On a floating fiat currency, so long as the issuer of the currency, in our case the US government, denominates its debts solely in that currency, as ours does, it can never be made insolvent by those debts. This is a simple fact of fiat currencies, money is created whenever the government spends and extinguished whenever it collects taxes. While this does not mean that deficits are unimportant, it certainly means they do not threaten the solvency of the government. Deficits are an outcome of an hysteresis in economics that results from the inextricability of human nature from the object of the discipline.
Saturday, June 25, 2011
Dick Cheney said "deficits don't matter", and for his purposes that was true. Speaking as he was of the budget deficits of the United States, monopoly issuer of a floating fiat currency, he was correct if he meant these deficits could never threaten the solvency of the US government. For Cheney this meant it was OK to spend prodigious sums that would go mostly to management bonuses and salaries at companies contracting to fight America's wars for it, companies with which he was deeply affiliated. Cheney meant that since the deficit could not make the US insolvent, there was no problem with it making him and his friends rich.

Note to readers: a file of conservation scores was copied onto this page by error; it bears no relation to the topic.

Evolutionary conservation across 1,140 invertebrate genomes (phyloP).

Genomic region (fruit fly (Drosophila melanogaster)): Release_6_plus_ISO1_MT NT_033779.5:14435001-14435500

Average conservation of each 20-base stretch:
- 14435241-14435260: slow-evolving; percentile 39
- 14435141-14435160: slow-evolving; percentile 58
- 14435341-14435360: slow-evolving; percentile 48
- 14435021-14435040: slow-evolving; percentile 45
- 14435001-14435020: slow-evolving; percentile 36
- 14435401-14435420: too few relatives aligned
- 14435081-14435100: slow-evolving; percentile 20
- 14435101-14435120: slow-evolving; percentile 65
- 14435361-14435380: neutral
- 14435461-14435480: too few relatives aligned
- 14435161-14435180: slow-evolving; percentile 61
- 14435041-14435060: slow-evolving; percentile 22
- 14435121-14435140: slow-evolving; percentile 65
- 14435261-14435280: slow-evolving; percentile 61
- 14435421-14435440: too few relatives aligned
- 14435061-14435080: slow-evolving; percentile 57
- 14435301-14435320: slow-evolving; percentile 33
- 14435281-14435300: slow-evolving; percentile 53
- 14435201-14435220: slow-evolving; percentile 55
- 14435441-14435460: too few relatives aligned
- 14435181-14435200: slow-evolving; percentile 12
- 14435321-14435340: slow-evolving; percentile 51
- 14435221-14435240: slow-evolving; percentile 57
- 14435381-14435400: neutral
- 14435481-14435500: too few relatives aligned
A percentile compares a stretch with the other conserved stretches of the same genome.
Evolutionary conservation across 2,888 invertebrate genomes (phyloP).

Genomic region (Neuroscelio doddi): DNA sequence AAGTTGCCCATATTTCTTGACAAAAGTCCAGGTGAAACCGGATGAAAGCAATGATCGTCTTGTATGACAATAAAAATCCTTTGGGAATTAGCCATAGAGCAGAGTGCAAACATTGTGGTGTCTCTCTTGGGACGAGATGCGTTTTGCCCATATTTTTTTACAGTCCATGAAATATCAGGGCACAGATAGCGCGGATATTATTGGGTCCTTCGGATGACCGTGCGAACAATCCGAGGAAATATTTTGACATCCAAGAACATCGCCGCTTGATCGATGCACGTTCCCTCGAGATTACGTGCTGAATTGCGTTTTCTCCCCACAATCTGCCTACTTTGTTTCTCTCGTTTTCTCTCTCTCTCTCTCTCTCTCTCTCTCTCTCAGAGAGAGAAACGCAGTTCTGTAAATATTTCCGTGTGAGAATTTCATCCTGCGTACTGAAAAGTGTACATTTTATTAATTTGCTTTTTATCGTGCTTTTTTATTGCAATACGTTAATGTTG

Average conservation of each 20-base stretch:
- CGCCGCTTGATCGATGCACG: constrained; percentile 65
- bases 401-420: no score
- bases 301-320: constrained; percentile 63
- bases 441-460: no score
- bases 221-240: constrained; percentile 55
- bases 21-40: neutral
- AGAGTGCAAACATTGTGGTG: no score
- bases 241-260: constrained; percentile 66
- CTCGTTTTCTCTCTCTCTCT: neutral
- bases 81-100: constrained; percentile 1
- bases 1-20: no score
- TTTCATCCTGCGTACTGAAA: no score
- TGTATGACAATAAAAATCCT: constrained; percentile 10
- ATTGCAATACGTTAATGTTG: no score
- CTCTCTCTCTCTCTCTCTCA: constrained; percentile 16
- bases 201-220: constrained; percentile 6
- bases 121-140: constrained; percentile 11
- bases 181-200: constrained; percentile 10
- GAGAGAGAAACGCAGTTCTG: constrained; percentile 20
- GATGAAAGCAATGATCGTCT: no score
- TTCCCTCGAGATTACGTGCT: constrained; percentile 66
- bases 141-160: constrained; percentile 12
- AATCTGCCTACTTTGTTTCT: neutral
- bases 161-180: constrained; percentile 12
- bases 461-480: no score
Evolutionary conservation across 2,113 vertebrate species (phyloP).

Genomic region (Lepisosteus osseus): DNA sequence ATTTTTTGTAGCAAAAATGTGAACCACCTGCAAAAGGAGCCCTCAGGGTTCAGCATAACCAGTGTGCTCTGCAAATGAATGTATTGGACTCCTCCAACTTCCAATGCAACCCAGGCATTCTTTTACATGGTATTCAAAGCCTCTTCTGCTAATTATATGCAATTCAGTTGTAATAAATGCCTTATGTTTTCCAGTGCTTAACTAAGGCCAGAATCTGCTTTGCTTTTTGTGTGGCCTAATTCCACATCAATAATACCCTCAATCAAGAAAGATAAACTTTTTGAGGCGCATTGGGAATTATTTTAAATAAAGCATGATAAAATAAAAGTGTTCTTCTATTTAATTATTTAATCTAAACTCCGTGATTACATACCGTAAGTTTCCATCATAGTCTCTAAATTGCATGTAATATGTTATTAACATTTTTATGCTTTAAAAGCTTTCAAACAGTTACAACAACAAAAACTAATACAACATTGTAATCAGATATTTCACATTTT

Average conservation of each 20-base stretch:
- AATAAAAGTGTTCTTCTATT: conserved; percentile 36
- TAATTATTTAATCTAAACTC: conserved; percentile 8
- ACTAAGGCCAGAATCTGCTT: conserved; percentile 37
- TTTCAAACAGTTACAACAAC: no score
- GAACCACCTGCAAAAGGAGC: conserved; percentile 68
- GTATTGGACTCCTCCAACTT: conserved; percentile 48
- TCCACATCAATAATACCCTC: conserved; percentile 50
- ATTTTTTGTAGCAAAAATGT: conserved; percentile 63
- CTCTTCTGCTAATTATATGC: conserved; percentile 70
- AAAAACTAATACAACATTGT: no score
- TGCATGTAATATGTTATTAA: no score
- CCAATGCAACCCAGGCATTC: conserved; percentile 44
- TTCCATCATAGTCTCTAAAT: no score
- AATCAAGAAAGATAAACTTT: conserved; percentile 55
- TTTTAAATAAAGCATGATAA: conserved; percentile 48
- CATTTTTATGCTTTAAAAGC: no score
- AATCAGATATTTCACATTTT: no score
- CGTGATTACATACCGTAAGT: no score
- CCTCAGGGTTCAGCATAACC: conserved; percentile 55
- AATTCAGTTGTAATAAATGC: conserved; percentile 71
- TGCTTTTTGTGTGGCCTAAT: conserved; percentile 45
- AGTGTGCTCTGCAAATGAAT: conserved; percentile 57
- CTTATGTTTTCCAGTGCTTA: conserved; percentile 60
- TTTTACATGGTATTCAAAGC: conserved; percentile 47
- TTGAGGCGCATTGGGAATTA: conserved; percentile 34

Monday, June 6, 2011
The first great drama of New York City skyline was the rise of the piers for the Brooklyn Bridge. Born in the ashes of America's great internecine conflagration, alignments forged in war between commerce and politics, between laborers and visionaries and between capital and human creativity were set loose in the sprawling and expanding city. Grand projects of a scale and ambition never before conceived in the New World were dreamed of and then made real. Imagined half way between the dawn of industrialization and the present, the Brooklyn Bridge, and particularly it's piers, can be read as both ancient and contemporary. They stand at the dawn of American Empire and are the harbinger of full scale American industrialization towering over a vanishing pastoral to heights even steeples never dreamed of.
The gilded age, parallel to which the piers arose, was at its' end an era still deeply rooted in the ancient traditions of European civilization. Although the sinews of industrialization were insinuating themselves into every aspect of the new, between the Civil War and the First World War most of the advances in industrial technology were sublimated into infrastructure which unlike the Brooklyn Bridge remained invisible. While H. H. Richardson's buildings had been bearing wall masonry, Charles McKim's were mostly steel frames, parged with terracotta and only veneered with stone. Privy gave way to sewer, stairs to elevators and gas light gave way to electric.